Aunt Charlie'sis smack dab in the middle of smack town basically, in a rougher corner of the Tenderloin, and has been a hub for drag since the 80s. It has a chill disco night every Thursday called Tubesteak Connection. It's dead until 11, and then all of a sudden you can't get the bartender's attention. The walls are plastered in old Burt Reynolds-y porn, along with kitschy dirty stuff on the TV, and you can't have your cellphone out, or a drag queen calls you names and shames you for being averse to human interaction. This place just takes that no-phone rule really seriously, which is cool because you actually meet people.
Twin Peaks Tavern
One place in the Castro worth mentioning: Twin Peaks, which is right near the old Castro Theater and this intersection that used to be a hangout for chill dudes who liked to show off their wiener in public. Walk by during the day and at least one will probably be protesting the nudity ban that was enacted a couple years ago. Back in the day, bars blocked out their windows to protect customers from homophobic assholes on the streets. Twin Peaks was the first bar in town to say fuck that and serve drinks loud and proud with regular old windows. Less important, it has a famous old neon sign that some person in your feed has probably Instagrammed.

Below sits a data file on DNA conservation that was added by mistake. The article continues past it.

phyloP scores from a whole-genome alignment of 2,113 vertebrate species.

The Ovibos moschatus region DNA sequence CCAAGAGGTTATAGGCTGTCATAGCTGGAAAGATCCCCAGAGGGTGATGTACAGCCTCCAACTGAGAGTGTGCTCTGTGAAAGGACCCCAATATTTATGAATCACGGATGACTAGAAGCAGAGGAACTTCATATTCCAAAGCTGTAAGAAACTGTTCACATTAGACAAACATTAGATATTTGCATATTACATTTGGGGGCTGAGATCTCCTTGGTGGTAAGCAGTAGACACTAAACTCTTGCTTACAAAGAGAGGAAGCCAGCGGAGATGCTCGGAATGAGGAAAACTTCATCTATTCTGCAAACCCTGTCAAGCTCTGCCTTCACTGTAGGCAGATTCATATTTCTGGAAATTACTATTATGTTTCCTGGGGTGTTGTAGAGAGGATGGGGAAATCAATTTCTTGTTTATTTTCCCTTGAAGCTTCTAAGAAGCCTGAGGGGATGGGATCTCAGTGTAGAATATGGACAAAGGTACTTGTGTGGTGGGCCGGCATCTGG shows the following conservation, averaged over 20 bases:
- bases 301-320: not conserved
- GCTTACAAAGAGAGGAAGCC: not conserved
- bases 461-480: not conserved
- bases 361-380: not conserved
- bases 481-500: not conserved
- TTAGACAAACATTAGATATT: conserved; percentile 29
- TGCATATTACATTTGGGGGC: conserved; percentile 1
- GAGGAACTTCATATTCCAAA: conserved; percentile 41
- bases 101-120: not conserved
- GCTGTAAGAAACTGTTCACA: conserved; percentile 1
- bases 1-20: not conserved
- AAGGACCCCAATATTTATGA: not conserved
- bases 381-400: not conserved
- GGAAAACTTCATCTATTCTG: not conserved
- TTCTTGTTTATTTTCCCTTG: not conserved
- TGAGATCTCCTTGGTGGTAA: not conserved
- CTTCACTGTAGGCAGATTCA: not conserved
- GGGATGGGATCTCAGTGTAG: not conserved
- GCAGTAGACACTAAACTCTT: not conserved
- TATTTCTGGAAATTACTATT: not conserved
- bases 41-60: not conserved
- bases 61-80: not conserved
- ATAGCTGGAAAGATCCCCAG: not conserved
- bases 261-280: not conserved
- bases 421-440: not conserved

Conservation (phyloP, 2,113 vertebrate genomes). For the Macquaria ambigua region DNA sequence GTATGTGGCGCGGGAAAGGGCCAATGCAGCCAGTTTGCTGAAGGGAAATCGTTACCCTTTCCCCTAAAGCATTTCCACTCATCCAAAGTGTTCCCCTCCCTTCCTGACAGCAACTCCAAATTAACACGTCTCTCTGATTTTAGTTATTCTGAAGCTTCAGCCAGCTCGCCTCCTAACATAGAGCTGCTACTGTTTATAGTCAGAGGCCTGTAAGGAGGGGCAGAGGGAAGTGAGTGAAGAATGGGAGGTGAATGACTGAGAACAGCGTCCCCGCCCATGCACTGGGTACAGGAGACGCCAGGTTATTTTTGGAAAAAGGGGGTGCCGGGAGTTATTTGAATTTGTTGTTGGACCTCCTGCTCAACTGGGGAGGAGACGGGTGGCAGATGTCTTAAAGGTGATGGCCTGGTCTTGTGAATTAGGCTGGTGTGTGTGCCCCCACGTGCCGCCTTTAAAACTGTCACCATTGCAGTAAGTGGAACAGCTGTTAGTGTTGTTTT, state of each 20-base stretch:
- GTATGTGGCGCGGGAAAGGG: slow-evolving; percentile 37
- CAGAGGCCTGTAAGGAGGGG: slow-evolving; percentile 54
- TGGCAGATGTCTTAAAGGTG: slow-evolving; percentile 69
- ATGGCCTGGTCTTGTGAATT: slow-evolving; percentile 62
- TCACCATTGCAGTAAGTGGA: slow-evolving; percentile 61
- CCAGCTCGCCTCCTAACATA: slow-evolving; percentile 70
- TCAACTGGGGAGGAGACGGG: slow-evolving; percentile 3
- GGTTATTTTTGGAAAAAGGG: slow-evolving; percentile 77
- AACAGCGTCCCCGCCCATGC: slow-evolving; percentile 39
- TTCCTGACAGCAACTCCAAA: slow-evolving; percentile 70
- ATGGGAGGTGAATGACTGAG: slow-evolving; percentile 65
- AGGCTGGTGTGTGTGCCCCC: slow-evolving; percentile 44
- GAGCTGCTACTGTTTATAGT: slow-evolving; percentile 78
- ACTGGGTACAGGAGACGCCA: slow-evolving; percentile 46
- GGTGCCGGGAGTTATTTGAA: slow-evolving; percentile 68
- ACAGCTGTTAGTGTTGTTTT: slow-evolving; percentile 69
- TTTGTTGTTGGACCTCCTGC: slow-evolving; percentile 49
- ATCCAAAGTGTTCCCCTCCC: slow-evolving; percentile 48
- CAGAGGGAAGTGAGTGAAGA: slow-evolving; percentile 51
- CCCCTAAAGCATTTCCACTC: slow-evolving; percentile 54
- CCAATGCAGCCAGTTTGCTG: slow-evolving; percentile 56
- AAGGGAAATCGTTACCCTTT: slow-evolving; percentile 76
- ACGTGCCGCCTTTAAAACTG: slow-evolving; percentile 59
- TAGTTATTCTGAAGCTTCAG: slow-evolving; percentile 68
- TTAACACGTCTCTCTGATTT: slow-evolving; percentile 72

Every summer, Folsom Street Fair attracts the most dedicated leather daddies, bears, otters, people who like to pretend to be puppies, and piss enthusiasts from around the world. The rest of the year, those guys hang out at the Eagle, on Sunday nights especially, when the venue hosts a backyard barbeque. Its backyard patio is covered in Tom of Finland posters—those sketches of mustached cops from the 70s with giant bulges—and is well-covered in the event California is actually getting rain again.
Sadly, the city's one lesbian bar shut down recently. It's already a glitzy cocktail joint with velvet couches and pate. While El Rio isn't a "gay bar," a lot of women who like women (and men who like men for that matter) flock to it for various queer events hosted in the backyard, or just to hang out and play shuffleboard with a can of Tecate. About once a month, it hosts Swagger Like Us, a queer hip-hop party that you should buy tickets to in advance unless you enjoy waiting for half an hour in line.